On Oct. 1, 1976, the base was transferred to Tactical Air Command after 30 years under SAC. It was also that year the 355th TFW accepted the first A-10A "Thunderbolt." Since 1979, D-M has been the training location for pilots in the A-10.
The 1980s brought several diverse missions to D-M, and the headquarters charged with overseeing them was the 836th Air Division, which was activated Jan. 1, 1981. Shortly thereafter, the base welcomed the 868th Tactical Missile Training Group, which trained the crews to operate, maintain, and defend the Ground Launch Cruise Missile system. The 41st Electronic Combat Squadron, equipped with the EC-130H "Compass Call" aircraft, was the next to arrive, followed by the 602nd Tactical Air Control Wing, a unit responsible for the Air Force's tactical air control system west of the Mississippi River.
The most recent unit to join the 355th Wing is the 42nd Airborne Command and Control Squadron who arrived at D-M from Keesler AFB, Miss. The squadron's EC-130E Hercules aircraft carry an airborne battlefield command and control center capsule, and provides continuous control of tactical air operations in the forward battle area and behind enemy lines.
On May 1, 1992, the 836th Air Division was inactivated and the 355th Fighter Wing was redesignated the 355th Wing in tune with the Air Force's philosophy of one base, one wing, one commander. The 355th Wing is comprised of the 355th Operations Group, the 355th Logistics Group, the 355th Medical Group, and the 355th Support Group.
Nearly every major air command, the Air Force Reserve and the Air National Guard are represented among the associate units at D-M. Among the base's associate units are the 12th Air Force headquarters, Aerospace Maintenance and Regeneration Center, 305th Rescue Squadron, and Detachment 1, 120th Fighter Interceptor Group.
Twelfth Air Force is charged with commanding, administering, and supervising tactical air forces west of the Mississippi River. As one of ACC's numbered air forces, 12th Air Force operates combat-ready forces and equipment for air superiority -- gaining and maintaining control of airspace; interdiction -- disrupting enemy lines of communication and logistics; and close air support -- working with U.S. and allied forces to defeat the enemy at the point of contact.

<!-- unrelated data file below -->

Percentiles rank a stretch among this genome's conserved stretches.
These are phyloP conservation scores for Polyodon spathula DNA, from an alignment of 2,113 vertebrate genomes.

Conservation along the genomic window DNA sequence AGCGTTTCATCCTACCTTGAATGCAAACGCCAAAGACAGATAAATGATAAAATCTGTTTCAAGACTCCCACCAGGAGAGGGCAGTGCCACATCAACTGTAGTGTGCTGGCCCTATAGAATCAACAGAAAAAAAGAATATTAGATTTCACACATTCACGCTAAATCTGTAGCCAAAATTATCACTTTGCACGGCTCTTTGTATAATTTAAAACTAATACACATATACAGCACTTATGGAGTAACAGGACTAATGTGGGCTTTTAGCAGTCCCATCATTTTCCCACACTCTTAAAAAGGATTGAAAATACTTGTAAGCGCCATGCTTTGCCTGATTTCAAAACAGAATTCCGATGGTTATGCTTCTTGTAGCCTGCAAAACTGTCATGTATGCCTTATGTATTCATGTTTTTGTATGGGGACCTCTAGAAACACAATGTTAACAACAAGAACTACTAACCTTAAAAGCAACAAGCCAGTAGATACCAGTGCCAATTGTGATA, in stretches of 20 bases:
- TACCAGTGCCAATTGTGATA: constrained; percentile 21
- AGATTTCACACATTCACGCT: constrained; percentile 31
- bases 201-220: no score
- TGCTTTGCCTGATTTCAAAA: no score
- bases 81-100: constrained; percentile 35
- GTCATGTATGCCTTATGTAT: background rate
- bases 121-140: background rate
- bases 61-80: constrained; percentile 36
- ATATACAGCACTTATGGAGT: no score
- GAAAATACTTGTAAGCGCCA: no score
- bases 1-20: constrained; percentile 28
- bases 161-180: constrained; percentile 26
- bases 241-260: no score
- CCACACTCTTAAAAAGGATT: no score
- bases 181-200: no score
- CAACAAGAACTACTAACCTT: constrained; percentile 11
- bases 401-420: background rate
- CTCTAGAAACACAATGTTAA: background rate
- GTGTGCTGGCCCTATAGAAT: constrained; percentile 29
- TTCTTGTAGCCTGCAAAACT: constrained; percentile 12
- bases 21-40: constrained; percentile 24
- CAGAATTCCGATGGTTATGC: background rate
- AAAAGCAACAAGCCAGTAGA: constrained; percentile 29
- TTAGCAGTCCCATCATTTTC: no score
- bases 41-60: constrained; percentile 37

AMARC is responsible for more than 5,000 aircraft stored at D-M. An Air Force Material Command unit, AMARC is responsible for the storage of excess Department of Defense and Coast Guard aircraft. The center annually in-processes about 400 aircraft for storage and out-processes about the same number for return to the active service, either as remotely controlled drones or sold to friendly foreign governments.
The 305th Rescue Squadron, and Air Force Reserve unit, flies the HH-60G "Pavehawk" helicopters. Its primary mission is search and rescue.
Detachment 1, 120th FIG, an Air National Guard unit, flies the F-16 "Fighting Falcon." Each week, two F-16s rotate to the base from their home base in Great Falls, Mont. These aircraft can scramble in less then five minutes to identify, intercept, and, if necessary, destroy any airborne threat to U.S. security.
Other federal agencies using the base include the Federal Aviation Administration, the U.S. Customs Service Air Service Branch, the U.S. Corps of Engineers, the Federal Law Enforcement Training Center, and a detachment of the Naval Air Systems Command.
phone numbers: Commercial (520)228-3900 or
address: Davis-Monthan AFB, AZ 85707
6,500 active duty; 8,159 family members; 1,589
officer family units; 822 enlisted family units; 744
unaccompanied spaces; 102 mobile home lots (520)228-4845
elementary schools on base run by the Tucson Unified
Care: Center for 156, nene-month wait; 41
approved homes (520)228-3336
care: Clinic. Appointments
(520)228-2778; benefits (520)228-2634; Tricare
Davis-Monthan AFB - Tucson, AZ
large size commissary - (520)228-3116,
a large exchange, and one shoppette (520)748-7887. Recreation at
Davis-Monthan AFB - Tucson, AZ
includes arts and crafts, bowling, library, auto hobby,
recreation center, theater, golf, gym, tennis, swimming,